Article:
Image: Facebook.

Alphatise had invested in three company cars, which it called Alpha Bugs. Deloitte has since sold them at a loss of about $18,000. The company also took out a three year lease for an office down on Sydney Harbour at a cost of $36,833.33 plus GST per month. As a result rental outlays grew from $92,902 in FY14 to $212,297 in YTD FY15.

“It appears that insufficient due diligence was undertaken by the Directors regarding the significant financial commitments associated with this lease and its impact on the cash flow,” Deloitte said, adding getting rid of the lease was one of the first things it did after taking control of the company.

“It appears the company was not in a position to finance the requirements of the new property lease in the short term unless new external funding had been sourced.”

Between FY13 and FY15 Alphatise raised $4.576 million from seventy-seven shareholders. This chart shows the profile of investment over time:

Creditors have so far realised $243,506. There’s an R&D rebate that’s expected from the government but it is not believed to be more than $500,000. As a result it’s unlikely there will be enough money to allow a dividend to be paid to unsecured creditors, and there’ll be no return to shareholders.

With insufficient assets to repay creditors in full, administrators have recommended the original Alphatise company be wound up.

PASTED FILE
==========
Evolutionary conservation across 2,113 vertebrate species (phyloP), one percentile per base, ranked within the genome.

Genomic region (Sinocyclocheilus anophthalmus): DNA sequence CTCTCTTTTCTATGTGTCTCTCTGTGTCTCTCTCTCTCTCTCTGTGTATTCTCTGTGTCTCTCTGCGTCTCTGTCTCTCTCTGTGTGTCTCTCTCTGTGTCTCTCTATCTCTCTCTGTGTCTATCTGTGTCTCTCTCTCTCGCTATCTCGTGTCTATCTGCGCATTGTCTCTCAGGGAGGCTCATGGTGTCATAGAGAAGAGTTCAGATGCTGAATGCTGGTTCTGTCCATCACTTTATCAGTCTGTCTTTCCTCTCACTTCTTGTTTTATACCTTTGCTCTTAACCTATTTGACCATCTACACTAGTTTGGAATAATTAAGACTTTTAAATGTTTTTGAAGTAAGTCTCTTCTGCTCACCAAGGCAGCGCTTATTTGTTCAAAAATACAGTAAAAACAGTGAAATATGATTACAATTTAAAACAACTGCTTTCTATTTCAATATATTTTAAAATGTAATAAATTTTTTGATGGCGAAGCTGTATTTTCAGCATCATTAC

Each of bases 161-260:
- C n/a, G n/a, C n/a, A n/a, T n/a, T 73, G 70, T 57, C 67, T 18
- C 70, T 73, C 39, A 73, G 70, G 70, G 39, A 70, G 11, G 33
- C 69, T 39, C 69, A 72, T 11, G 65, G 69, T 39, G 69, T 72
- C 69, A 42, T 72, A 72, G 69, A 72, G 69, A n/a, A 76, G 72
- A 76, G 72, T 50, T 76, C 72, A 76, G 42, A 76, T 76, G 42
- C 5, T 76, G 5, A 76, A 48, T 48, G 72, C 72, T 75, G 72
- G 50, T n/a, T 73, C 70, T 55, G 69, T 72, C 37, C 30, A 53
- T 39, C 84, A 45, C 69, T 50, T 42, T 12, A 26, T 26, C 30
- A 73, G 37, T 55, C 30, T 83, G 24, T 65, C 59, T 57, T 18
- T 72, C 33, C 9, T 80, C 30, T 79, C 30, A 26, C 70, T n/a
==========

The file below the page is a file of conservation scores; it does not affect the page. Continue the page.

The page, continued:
“The company lacked sufficient cash flow to pay its ongoing liabilities on their due date. This became apparent on Friday 27 February 2015 when the Company was unable to facilitate the payment of its fortnightly wages to its staff. This indicates that poor cash flow management was evident,” Deloitte said in its creditor report, issued late last week.

Why the original Alphatise failed

The company’s three directors have each detailed why they believe the company fell over. Richard Frey and Paul Pearson blamed a loss of investor support and the inability to raise new capital from existing shareholders. Pearson said there was a cash flow problem, telling Business Insider at one point the cash burn rate exceeded $80,000 a month.

Pearson also cited an announcement to list on the ASX which he says dried up investment, and an internal takeover bid run by fellow director Kent Hulme, as reasons for Alphatise’s failure.

Hulme disagrees with this, telling Business Insider the company wasn’t being run properly and that it was burning through too much cash. He told Deloitte there was a culture of excessive spending, inadequate cash flow and high cash use as well as poor financial control, including a lack of records at Alphatise.

Pearson says that the takeover bid from Hulme “removed all of my options”.

“We were trapped. We only had the option of a backdoor listing at that point, or to significantly drop the valuations,” Pearson said.